Byline: Simon Caldwell
A HIGH proportion of deaths classified as 'euthanasia' in Belgium involved patients who did not ask to have their lives ended, a study has found.
A fifth of nurses interviewed said they had been involved in the euthanasia of a patient, but nearly half of these - 120 of 248 - also admitted to taking part in 'terminations [of patients' lives] without request or consent'.
The practice, known as 'involuntary euthanasia', is against the law in Belgium, although 'voluntary euthanasia' has been permitted there for the last eight years.
Euthanasia now accounts for 2 per cent of all deaths in Belgium. When it legalised the practice, politicians insisted that patients had to consent and stipulated that doctors were the only people allowed to administer lethal drugs.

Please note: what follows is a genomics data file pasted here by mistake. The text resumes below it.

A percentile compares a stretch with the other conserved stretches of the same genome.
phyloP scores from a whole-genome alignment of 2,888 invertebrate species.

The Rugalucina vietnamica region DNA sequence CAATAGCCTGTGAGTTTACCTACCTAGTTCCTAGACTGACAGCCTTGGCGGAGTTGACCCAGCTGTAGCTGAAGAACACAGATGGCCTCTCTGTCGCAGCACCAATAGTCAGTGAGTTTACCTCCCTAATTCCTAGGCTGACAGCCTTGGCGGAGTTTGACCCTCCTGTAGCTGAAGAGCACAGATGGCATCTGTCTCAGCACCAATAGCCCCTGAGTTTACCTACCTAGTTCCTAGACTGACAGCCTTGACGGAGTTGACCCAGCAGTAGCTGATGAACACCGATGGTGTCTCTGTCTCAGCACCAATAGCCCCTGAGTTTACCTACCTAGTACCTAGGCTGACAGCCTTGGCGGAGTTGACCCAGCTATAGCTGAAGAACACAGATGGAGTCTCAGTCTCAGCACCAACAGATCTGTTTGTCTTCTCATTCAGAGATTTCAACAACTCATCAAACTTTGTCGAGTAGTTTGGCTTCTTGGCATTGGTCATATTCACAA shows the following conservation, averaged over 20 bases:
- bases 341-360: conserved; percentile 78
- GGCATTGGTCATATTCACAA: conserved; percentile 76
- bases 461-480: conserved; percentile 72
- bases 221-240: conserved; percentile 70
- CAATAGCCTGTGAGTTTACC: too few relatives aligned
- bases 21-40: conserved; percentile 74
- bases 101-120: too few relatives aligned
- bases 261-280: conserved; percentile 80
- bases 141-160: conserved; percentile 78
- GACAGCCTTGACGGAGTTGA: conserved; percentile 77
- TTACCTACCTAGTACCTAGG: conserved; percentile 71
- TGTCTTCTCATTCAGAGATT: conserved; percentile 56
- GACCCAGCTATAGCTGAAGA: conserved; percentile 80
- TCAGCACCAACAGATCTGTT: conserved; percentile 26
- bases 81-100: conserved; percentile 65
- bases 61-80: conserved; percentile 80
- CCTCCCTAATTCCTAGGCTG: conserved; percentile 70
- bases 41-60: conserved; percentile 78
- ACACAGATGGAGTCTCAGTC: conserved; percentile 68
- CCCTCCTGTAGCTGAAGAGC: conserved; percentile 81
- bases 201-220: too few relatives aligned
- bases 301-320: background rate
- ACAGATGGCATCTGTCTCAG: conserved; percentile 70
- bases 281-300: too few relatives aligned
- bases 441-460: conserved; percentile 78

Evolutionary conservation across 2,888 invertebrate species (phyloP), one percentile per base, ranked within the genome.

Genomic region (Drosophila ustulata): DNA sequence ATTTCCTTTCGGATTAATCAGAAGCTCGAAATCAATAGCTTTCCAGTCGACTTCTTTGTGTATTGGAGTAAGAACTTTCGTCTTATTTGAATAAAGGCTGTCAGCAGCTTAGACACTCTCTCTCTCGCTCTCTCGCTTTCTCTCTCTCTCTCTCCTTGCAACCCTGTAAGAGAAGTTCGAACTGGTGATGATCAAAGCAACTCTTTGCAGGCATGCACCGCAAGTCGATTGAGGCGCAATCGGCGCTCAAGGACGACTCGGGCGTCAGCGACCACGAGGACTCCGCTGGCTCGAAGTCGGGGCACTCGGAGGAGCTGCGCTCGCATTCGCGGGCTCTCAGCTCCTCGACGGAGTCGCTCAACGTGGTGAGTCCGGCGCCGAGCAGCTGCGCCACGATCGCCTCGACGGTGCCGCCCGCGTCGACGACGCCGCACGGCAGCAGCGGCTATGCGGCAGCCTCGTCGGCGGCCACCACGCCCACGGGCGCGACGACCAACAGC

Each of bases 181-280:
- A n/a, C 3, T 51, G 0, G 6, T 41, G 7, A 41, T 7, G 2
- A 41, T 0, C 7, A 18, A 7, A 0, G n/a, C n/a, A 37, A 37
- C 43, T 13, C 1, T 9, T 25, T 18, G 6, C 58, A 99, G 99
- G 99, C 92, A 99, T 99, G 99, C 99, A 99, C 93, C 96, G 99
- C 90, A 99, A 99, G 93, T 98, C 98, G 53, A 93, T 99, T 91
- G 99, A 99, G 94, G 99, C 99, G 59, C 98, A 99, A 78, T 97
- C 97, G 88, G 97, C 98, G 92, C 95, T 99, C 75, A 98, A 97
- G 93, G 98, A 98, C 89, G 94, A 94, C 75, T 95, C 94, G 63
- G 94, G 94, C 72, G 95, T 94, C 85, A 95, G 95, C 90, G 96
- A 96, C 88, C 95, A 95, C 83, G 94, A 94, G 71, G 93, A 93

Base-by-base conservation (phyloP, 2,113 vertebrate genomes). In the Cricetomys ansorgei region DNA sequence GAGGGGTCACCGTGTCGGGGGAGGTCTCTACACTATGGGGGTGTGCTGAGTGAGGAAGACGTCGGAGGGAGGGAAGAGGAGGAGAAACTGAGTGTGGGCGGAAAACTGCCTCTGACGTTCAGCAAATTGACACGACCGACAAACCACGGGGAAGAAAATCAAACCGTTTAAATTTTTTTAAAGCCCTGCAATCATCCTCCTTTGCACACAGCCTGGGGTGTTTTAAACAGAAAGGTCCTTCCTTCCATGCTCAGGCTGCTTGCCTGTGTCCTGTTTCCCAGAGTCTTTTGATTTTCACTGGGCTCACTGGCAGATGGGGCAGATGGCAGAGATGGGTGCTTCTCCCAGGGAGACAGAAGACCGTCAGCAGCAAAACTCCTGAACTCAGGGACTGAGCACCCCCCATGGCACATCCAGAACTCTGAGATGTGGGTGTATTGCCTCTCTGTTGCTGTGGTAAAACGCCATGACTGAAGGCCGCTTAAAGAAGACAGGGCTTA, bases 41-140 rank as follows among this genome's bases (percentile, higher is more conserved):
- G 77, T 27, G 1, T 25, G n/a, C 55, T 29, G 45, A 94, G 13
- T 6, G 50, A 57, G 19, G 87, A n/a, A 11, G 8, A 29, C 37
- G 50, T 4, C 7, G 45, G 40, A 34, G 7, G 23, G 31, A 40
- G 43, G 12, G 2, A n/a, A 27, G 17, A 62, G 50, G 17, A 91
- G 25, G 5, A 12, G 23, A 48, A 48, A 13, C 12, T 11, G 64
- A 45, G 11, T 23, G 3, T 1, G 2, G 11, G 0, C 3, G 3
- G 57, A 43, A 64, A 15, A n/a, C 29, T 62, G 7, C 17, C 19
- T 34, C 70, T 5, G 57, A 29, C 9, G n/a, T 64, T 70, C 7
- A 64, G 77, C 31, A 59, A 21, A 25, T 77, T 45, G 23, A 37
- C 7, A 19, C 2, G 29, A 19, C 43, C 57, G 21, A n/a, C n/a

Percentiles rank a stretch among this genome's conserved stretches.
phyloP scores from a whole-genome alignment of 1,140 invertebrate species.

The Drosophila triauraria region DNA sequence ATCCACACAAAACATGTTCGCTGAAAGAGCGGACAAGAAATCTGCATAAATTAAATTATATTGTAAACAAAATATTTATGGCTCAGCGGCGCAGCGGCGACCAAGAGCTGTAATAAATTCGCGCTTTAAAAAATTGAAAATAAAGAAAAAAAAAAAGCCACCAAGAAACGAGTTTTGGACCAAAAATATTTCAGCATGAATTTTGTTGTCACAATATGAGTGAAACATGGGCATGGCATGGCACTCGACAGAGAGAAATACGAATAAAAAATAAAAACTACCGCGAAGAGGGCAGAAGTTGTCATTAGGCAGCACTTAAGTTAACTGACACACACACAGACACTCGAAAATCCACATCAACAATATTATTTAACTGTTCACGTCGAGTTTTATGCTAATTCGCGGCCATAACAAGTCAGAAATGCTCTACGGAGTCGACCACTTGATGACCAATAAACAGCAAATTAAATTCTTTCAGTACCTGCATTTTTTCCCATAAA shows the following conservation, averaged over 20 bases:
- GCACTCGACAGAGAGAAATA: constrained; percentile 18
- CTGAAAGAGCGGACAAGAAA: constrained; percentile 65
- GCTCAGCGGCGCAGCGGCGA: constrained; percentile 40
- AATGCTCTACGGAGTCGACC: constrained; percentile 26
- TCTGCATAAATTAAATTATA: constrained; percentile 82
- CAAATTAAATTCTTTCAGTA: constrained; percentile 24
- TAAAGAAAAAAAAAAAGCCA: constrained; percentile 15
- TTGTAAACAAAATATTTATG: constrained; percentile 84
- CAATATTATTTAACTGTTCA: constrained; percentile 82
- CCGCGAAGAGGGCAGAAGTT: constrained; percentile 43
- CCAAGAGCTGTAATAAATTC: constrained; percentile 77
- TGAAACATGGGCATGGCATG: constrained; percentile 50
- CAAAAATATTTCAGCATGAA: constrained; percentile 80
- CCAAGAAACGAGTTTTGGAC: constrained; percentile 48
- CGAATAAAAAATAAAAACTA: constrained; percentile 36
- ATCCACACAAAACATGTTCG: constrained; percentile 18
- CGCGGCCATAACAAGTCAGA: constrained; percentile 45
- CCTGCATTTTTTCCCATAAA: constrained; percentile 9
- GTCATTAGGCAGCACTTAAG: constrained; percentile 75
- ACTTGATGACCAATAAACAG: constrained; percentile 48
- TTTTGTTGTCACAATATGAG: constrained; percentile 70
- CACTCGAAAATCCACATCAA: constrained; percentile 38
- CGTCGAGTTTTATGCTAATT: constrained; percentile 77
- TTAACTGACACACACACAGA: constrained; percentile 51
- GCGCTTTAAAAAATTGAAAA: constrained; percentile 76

The new study, published in the Canadian Medical Association Journal, shows that safeguards introduced with the legislation are routinely flouted to allow involuntary euthanasia and the administration of fatal drugs by nurses.
'By administering the life-ending drugs in some of the cases of euthanasia, and in almost half of the cases without an explicit request from the patient, the nurses in our study operated beyond the legal margins of their profession,' wrote the authors. Furthermore, the researchers say they believe the number of nurses involved in involuntary euthanasia is in fact higher than their study suggests. They say it is likely that many nurses under-reported their involvement because they did not wish to admit breaking the law. In the study the …